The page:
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Dash for oil highlights fears of Italy’s regions
Guy Dinmore , Financial Times
Empty deserts conceal the oil wealth of the Middle East, and frozen wastelands cover Russia’s. Unfortunately for the inhabitants of Basilicata in southern Italy, Europe’s largest onshore oilfield lies beneath forests, farmland and ancient communities.
Wolves, deer and the occasional bear wander through mountain ranges designated as a national park, where clattering oil rigs rise incongruously through tree-tops.
Trenches carved through oak and beech take pipelines down to a complex in Viggiano where gas is separated and the oil piped a further 130km to a refinery. A sulphurous stench writhes up to medieval hilltop villages where shuttered windows and crumbling masonry testify to a population in flight. Not surprisingly, environmentalists and residents are alarmed by the plans of oil companies – Eni, Total, Shell and Exxon Mobil – to double production from this highly profitable field and supply some 10 per cent of Italy’s total oil needs within several years…
(18 November 2008)
Interior Dept sets rules for oil shale program
Ayesha Rascoe, Reuters
WASHINGTON – The U.S. Interior Department on Monday released the final regulations creating a commercial oil shale program that could produce up to 800 billion barrels of recoverable oil the western United States.
The department proposed rules for the oil shale program in July, but until recently shale development has been banned by lawmakers for environmental reasons. Democratic lawmakers allowed the prohibition to expire at the end of September, however, as they faced an intense showdown with Republicans over increasing domestic energy production.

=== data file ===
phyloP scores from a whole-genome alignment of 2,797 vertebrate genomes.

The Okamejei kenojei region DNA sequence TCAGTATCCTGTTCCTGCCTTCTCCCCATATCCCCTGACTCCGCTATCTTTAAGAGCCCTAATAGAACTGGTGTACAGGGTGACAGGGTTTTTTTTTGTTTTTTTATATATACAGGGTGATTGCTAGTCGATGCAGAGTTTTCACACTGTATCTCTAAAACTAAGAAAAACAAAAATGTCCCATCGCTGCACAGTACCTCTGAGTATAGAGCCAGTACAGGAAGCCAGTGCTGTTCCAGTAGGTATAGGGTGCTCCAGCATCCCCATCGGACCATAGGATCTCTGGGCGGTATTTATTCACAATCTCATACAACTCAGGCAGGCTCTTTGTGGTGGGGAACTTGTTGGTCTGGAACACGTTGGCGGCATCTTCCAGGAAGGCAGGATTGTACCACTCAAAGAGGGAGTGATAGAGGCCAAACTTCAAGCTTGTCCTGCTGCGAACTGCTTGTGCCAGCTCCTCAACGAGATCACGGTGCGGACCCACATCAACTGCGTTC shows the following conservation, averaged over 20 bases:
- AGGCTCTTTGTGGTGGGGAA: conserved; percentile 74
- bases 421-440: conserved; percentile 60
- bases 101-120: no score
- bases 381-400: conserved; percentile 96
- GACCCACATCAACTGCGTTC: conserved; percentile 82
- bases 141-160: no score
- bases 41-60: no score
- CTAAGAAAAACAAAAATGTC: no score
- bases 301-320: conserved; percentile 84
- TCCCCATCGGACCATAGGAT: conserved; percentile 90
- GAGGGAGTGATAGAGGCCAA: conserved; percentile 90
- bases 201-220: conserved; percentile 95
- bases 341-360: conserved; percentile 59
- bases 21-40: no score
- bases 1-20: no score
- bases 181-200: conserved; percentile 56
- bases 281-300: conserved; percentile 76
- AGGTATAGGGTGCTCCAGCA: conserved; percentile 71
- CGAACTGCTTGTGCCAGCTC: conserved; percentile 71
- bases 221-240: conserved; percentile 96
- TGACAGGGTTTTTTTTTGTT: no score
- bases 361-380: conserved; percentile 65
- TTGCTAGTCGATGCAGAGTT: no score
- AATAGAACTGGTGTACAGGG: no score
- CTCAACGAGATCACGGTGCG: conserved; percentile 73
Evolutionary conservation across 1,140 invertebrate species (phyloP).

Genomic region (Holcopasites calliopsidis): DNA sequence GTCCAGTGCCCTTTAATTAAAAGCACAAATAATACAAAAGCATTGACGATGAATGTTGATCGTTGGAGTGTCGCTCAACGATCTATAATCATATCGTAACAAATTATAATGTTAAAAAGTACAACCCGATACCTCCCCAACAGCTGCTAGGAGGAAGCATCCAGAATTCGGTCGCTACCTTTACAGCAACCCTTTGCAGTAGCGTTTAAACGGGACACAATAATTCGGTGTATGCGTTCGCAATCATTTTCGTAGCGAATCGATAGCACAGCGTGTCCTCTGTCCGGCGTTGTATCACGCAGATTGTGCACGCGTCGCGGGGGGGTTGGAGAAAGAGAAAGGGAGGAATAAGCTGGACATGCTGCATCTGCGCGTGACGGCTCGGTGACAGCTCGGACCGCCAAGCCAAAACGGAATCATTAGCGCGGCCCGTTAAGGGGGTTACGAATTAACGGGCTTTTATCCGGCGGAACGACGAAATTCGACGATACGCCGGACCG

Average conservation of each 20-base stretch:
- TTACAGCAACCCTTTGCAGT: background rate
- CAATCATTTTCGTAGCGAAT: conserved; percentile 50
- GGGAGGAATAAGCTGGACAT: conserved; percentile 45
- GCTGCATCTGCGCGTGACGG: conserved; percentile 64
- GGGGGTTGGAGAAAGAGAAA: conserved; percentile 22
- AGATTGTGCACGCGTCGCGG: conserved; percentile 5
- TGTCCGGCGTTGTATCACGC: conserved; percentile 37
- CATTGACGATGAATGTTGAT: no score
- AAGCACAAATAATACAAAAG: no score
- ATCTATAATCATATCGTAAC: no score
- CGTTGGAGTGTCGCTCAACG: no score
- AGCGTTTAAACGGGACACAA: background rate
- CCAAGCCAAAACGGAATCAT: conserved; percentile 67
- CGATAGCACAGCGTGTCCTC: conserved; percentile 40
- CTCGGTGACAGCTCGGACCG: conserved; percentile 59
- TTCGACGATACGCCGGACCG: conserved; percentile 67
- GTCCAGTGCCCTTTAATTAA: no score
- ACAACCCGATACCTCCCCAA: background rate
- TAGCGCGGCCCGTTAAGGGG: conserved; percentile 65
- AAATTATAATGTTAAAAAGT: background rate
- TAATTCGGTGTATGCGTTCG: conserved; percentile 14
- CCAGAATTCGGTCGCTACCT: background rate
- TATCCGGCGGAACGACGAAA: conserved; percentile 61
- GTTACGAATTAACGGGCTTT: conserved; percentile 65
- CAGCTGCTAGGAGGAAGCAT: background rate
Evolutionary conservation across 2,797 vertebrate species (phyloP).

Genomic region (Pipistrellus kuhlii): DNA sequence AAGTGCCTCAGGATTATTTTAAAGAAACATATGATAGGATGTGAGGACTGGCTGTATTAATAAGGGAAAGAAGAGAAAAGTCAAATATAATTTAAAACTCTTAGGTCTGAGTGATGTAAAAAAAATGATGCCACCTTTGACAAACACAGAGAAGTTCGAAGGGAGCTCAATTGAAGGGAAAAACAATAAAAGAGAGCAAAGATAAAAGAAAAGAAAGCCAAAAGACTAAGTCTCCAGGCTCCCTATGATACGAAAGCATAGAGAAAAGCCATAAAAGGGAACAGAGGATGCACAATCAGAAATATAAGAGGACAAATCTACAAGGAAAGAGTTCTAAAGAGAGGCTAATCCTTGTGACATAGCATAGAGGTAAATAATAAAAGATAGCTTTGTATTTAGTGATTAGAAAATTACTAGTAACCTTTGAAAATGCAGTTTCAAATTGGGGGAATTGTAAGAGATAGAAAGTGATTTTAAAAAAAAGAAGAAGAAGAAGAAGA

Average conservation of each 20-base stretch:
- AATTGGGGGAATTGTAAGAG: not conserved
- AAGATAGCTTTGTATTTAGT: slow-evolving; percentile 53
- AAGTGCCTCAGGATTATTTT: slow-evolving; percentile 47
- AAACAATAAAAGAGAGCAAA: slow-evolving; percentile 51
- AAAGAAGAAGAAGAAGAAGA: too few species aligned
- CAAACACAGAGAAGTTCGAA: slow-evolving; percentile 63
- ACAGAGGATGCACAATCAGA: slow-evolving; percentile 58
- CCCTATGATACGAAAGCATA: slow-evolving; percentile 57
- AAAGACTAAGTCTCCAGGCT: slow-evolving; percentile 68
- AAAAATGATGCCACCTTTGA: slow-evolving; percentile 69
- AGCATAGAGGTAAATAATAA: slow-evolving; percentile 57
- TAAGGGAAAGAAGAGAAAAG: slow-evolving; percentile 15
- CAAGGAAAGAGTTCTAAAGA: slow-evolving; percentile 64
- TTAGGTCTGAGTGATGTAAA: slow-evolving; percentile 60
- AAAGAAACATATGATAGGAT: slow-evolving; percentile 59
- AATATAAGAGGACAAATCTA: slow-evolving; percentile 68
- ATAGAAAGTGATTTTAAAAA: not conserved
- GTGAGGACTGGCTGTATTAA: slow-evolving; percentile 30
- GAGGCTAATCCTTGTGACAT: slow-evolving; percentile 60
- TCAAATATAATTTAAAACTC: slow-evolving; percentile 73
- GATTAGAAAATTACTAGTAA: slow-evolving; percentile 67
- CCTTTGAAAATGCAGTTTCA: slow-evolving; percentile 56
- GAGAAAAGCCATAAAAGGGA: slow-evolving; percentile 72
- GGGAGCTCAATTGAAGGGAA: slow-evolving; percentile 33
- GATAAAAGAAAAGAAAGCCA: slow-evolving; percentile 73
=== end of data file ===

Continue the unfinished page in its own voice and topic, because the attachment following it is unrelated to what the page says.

“In the short run, the U.S. economy will continue to rely on oil and that means we need to increase supply, particularly here at home,” Assistant Secretary of Land and Minerals Management Stephen Allred told reporters.
Allred said U.S. oil shale resources could meet current U.S. oil needs for 110 years and help supplant foreign fuel imports.
Oil shale is a fine-grained sedimentary rock containing organic matter from which oil may be produced. The United States holds more than half the world’s oil shale resources, with the largest known deposits located in a 16,000-square mile (10.2 million acres/4.1 million hectares) area in the Green River formation in Colorado, Utah, and Wyoming…
(17 November 2008)
The statement by Allred about meeting current U.S. oil demand for 110 years is left mostly unchallenged in this article. See below for more on the current status of oil shale technology & economics.-SO
Oil Shale Pushed as Domestic Oil Source, but Many Doubts Remain
Kent Garber, US News & World Report
MEEKER, COLO.—With the fate of domestic oil production promising to spill over into a new administration, oil companies in northwestern Colorado are steadily pushing ahead with projects to develop the American West’s vast deposits of oil shale, estimated to contain the equivalent of more than 800 billion barrels of oil—three times more than Saudi Arabia’s proven oil reserves.
But they are also among the first to caution against premature exuberance by lawmakers, saying that commercial production, despite some progress, is still years away.
Such disparities between political rhetoric and on-the-ground reality are a common theme among national proposals for new sources of energy, but in the case of oil shale, the gap is particularly stark…
(3 November 2008)